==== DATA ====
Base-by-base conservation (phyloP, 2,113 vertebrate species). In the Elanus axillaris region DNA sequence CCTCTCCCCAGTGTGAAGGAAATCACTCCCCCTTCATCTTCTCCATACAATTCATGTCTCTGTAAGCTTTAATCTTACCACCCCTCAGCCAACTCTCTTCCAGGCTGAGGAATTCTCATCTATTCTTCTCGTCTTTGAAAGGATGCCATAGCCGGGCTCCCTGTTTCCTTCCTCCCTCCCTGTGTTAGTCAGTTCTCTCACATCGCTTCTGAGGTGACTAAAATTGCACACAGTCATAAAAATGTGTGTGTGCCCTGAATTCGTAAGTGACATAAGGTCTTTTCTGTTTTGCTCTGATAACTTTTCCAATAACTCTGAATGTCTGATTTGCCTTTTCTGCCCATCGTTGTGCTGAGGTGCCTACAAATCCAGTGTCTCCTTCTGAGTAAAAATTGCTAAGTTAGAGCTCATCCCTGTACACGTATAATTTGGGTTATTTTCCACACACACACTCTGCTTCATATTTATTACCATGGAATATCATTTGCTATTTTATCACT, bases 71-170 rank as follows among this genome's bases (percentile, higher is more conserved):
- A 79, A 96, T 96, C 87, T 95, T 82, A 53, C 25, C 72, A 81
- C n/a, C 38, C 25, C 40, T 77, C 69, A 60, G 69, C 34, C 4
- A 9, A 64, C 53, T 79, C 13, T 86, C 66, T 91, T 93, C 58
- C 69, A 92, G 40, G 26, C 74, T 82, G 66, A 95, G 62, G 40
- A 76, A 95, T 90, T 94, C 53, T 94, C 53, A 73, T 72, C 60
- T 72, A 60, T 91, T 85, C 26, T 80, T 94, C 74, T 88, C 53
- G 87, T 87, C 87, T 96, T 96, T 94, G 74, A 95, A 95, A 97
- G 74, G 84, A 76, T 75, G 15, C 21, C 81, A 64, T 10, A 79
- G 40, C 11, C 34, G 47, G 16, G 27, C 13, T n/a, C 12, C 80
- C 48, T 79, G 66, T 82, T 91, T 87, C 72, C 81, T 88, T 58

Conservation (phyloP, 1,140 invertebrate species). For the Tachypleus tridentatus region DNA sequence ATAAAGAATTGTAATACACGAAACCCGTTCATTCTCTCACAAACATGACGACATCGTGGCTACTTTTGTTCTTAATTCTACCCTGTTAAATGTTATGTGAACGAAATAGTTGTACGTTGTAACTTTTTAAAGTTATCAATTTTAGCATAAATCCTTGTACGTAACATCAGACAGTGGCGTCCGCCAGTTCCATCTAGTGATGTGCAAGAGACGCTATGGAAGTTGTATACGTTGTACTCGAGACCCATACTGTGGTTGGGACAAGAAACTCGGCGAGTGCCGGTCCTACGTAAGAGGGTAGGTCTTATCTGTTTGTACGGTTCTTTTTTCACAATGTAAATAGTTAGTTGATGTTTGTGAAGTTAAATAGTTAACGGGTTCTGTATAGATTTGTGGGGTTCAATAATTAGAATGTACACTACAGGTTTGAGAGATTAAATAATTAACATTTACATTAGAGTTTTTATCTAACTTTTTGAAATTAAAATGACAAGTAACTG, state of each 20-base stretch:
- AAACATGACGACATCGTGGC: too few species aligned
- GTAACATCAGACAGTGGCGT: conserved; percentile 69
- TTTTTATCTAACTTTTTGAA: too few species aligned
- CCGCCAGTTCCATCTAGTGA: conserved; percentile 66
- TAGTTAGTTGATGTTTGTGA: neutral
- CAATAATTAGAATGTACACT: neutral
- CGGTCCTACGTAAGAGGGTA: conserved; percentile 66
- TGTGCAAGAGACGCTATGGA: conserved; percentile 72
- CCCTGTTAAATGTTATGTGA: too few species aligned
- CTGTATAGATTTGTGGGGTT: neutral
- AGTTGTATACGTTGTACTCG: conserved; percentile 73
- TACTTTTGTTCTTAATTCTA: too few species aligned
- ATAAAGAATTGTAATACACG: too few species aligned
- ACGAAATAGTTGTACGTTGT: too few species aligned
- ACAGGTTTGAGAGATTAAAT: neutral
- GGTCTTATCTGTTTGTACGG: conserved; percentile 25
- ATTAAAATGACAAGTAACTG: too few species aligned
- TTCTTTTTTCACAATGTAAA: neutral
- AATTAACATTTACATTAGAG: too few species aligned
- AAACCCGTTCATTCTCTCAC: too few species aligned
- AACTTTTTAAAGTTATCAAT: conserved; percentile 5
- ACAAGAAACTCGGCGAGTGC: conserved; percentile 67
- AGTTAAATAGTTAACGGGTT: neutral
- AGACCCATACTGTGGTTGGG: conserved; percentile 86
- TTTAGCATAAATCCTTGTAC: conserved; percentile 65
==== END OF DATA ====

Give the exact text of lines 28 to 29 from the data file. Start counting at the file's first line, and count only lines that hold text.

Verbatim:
- GGTCTTATCTGTTTGTACGG: conserved; percentile 25
- ATTAAAATGACAAGTAACTG: too few species aligned